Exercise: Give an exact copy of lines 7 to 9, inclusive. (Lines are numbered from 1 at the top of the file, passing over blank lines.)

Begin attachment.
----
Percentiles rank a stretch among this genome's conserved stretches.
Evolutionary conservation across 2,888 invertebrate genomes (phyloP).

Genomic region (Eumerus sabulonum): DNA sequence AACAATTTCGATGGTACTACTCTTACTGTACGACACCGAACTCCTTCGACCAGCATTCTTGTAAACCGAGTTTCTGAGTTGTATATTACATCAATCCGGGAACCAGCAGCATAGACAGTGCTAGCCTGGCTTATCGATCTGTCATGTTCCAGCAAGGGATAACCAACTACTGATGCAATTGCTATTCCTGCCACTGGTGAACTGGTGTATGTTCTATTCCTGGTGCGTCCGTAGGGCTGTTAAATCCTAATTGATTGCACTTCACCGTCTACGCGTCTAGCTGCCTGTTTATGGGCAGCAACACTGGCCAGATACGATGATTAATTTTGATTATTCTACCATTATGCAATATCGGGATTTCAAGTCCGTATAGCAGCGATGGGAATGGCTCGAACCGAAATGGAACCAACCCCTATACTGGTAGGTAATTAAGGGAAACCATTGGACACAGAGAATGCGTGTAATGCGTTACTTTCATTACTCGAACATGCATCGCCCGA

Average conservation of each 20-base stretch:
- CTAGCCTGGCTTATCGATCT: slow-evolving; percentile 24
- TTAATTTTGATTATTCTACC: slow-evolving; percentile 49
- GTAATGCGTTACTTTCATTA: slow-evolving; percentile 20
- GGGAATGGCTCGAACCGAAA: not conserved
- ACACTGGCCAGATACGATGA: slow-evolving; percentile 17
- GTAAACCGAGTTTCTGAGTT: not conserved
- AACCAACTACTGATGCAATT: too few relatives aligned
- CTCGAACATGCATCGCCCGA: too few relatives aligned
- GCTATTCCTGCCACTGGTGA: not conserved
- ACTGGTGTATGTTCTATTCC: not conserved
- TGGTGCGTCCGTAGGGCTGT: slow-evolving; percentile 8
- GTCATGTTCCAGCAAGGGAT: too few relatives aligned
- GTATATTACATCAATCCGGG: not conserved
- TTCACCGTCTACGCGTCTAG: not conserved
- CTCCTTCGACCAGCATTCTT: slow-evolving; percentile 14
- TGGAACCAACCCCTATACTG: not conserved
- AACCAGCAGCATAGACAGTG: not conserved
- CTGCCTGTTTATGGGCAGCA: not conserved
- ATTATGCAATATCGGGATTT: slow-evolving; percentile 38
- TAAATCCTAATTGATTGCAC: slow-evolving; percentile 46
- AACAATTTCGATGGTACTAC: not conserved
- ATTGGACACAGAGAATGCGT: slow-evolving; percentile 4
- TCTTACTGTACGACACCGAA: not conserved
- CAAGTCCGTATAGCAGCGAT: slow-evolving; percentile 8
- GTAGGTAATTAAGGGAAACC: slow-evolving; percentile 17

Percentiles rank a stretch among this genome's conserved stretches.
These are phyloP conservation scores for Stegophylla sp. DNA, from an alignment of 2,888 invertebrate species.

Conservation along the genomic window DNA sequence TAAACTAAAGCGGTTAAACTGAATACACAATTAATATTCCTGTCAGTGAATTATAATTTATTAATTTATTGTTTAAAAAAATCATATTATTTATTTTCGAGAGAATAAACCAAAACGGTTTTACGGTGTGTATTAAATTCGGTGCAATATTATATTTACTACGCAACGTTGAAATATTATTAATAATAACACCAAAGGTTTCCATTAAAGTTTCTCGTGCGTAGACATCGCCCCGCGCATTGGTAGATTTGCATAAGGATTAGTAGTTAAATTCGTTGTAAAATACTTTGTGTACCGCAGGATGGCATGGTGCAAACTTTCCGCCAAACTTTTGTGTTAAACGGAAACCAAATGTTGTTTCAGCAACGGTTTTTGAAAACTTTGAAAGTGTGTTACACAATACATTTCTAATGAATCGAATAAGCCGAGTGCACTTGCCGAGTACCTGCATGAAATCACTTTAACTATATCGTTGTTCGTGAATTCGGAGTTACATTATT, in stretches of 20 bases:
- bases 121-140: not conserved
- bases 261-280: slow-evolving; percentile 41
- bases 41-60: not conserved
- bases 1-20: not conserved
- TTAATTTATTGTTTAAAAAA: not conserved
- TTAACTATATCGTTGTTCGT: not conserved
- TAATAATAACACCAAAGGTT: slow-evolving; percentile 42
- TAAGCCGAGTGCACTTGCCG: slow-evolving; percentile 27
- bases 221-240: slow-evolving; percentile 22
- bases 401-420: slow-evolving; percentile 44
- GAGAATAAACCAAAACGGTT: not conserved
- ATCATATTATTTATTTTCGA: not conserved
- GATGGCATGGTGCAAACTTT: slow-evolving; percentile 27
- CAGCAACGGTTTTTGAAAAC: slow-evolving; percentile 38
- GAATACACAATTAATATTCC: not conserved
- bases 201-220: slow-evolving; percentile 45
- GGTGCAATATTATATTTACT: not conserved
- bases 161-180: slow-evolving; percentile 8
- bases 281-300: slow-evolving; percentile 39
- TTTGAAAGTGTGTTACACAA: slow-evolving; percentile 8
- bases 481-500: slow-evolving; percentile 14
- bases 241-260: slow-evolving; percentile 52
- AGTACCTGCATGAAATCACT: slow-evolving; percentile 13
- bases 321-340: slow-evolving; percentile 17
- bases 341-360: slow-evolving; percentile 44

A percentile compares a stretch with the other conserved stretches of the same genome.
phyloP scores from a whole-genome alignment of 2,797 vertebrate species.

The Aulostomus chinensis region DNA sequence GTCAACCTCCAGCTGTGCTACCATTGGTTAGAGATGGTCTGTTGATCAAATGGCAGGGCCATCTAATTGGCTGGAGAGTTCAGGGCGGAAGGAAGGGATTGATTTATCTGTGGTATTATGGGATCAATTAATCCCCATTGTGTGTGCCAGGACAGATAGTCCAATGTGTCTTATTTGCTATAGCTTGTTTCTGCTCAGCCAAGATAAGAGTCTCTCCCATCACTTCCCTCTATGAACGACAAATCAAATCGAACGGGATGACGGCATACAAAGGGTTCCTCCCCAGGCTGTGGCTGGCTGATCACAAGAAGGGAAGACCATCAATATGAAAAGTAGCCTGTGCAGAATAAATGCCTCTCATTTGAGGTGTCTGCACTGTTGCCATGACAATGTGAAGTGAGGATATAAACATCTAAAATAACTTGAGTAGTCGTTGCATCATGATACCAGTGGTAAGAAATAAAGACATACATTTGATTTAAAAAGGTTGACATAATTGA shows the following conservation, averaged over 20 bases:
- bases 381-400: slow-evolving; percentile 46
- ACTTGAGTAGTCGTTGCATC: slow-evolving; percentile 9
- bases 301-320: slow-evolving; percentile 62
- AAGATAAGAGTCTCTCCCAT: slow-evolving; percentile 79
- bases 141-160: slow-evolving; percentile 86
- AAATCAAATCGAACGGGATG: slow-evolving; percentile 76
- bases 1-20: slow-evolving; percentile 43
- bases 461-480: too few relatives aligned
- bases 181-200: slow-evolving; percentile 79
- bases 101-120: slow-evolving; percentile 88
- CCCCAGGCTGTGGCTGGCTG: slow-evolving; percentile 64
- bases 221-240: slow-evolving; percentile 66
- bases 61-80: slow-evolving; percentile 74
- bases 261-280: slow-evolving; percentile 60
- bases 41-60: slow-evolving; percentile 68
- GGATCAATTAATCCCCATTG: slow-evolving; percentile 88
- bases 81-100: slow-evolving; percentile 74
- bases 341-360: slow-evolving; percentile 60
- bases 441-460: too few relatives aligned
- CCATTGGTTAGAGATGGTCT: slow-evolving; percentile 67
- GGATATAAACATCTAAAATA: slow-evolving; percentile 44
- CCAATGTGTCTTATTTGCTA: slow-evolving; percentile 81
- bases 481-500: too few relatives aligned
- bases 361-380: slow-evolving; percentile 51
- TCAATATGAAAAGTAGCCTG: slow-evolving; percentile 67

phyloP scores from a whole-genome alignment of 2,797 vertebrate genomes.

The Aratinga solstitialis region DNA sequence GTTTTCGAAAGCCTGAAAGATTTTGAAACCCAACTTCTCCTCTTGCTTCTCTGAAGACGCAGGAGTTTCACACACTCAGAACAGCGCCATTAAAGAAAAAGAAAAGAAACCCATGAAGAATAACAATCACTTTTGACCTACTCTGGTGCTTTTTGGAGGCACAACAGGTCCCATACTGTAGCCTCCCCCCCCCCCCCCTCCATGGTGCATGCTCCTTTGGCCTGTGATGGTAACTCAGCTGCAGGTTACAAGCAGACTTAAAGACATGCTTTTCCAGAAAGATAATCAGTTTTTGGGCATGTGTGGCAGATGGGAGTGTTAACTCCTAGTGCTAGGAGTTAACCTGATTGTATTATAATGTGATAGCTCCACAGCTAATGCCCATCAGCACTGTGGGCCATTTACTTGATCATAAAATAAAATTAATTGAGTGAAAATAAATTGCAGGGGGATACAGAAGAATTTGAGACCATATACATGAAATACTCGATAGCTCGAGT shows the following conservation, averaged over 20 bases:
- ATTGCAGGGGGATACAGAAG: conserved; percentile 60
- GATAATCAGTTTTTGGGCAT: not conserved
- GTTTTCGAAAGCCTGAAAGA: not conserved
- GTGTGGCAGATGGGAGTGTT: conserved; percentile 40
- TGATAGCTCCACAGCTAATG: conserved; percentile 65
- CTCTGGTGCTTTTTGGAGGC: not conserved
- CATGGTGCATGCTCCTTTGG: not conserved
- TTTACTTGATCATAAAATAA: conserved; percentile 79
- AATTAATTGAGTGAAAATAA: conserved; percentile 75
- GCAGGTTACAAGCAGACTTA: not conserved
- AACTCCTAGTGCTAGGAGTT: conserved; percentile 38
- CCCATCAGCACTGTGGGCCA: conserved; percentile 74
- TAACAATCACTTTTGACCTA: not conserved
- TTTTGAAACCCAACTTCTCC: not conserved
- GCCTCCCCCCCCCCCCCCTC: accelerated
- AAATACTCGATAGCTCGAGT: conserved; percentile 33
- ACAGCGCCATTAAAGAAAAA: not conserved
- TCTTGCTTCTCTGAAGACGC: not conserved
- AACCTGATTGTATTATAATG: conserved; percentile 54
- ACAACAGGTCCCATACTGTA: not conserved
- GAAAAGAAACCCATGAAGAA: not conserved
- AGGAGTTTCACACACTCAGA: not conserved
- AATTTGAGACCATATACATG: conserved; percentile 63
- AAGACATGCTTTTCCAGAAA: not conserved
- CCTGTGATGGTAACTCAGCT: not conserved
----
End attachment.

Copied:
- GTAATGCGTTACTTTCATTA: slow-evolving; percentile 20
- GGGAATGGCTCGAACCGAAA: not conserved
- ACACTGGCCAGATACGATGA: slow-evolving; percentile 17